COVID-19 and Protests – Publication
New Publication: More stress, less voice?
In the wake of the COVID-19 pandemic researchers, Swen Hutter and Roxana Burciu completed their research about the gender gap in political participation during the pandemic. This autumn they published their article “More stress, less voice? The gender gap in political participation during the COVID-19 pandemic” in the European Journal of Politics and Gender.
The fact, that the pandemic gravely influenced one´s day-to-day life, as well as political spheres, is widely accepted. In its early stages, researchers suspected a standstill of political participation. That expectation has been proven wrong since then. Yet it remains undeniable that the way people participate in politics has been altered alongside political and social contexts.
How has the pandemic influenced political participation?
Whose voices were heard the most during the pandemic? Has the already existing gender gap in political participation widened even more? With original survey data for Germany Hutter and Burciu assessed the development and drivers of the gender gap from autumn 2020 to spring 2021.
They concluded that the impact of the pandemic on gender inequalities also translated to political participation. Women especially participated less in aspects like volunteering or donating. But the increasing gap had unexpected reasons. It could not be explained by the constraints on resources such as the increase in care work. Factors like child care fostered more participation.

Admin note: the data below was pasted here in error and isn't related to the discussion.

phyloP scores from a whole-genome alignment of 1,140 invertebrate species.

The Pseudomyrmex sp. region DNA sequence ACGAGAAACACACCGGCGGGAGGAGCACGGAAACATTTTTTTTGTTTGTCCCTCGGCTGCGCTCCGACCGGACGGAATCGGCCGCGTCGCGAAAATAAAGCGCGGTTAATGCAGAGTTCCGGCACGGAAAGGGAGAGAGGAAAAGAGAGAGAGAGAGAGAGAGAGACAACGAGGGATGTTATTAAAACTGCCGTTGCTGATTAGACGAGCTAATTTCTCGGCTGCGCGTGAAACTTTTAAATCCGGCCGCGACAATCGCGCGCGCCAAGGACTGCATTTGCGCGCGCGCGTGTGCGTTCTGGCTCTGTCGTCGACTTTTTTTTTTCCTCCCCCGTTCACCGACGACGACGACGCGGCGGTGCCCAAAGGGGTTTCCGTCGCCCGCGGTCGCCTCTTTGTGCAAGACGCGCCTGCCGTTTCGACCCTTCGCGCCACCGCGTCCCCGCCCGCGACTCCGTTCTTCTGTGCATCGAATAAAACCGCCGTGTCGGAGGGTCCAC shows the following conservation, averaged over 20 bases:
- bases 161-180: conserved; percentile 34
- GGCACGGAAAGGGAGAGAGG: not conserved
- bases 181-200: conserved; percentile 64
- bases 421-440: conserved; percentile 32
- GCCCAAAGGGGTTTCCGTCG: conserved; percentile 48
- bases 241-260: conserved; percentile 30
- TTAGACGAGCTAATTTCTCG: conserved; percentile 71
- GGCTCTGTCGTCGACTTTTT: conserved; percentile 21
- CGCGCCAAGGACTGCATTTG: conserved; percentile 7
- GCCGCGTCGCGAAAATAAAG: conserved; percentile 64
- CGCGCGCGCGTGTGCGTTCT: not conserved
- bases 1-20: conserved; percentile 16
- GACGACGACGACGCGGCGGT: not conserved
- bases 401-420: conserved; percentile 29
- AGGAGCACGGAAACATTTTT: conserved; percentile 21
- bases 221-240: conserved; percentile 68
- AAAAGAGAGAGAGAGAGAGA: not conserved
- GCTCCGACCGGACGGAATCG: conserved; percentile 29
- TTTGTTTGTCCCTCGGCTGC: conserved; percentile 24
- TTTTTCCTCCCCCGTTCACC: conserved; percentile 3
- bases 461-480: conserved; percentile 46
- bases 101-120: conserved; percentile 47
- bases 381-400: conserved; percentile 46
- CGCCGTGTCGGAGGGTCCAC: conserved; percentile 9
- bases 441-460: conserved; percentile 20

Did Care-Work influence political participation?
But why was the gap not closed? It turns out that factors like care work and child-care politicalized men more than women. Hutter and Burciu wrote:
“[…]While men with childcare obligations at home have become more politically active than their childless male peers, we do not find such differences among our female respondents. Importantly, this activation effect among men can not [be observed] for civic engagement.”
Where can more research be done?
Based on their findings it’s suggested that further research should be done bout women´s confidence in themselves to fight for their own needs. Questions like: “Will the pandemic have long-term effects on women´s willingness to participate?” remain largely unanswered.
It must also be mentioned that the forefront of anti-containment protests in Germany consists largely of radical right parties and social movements. Therefore, further research must look into the different appeals to men and women that these protests held. Through this, it might be partly explained why there are differences in mobilizing the power of pandemic-related burdens.
In Germany, the gender gap in political participation increased slightly.
The pandemic impacted women´s economic and social status and thus influenced the participation of women in politics negatively.
Burdens related to the pandemic, such as increased care work, had more of a mobilizing effect on men than on women.
The whole article can be found here.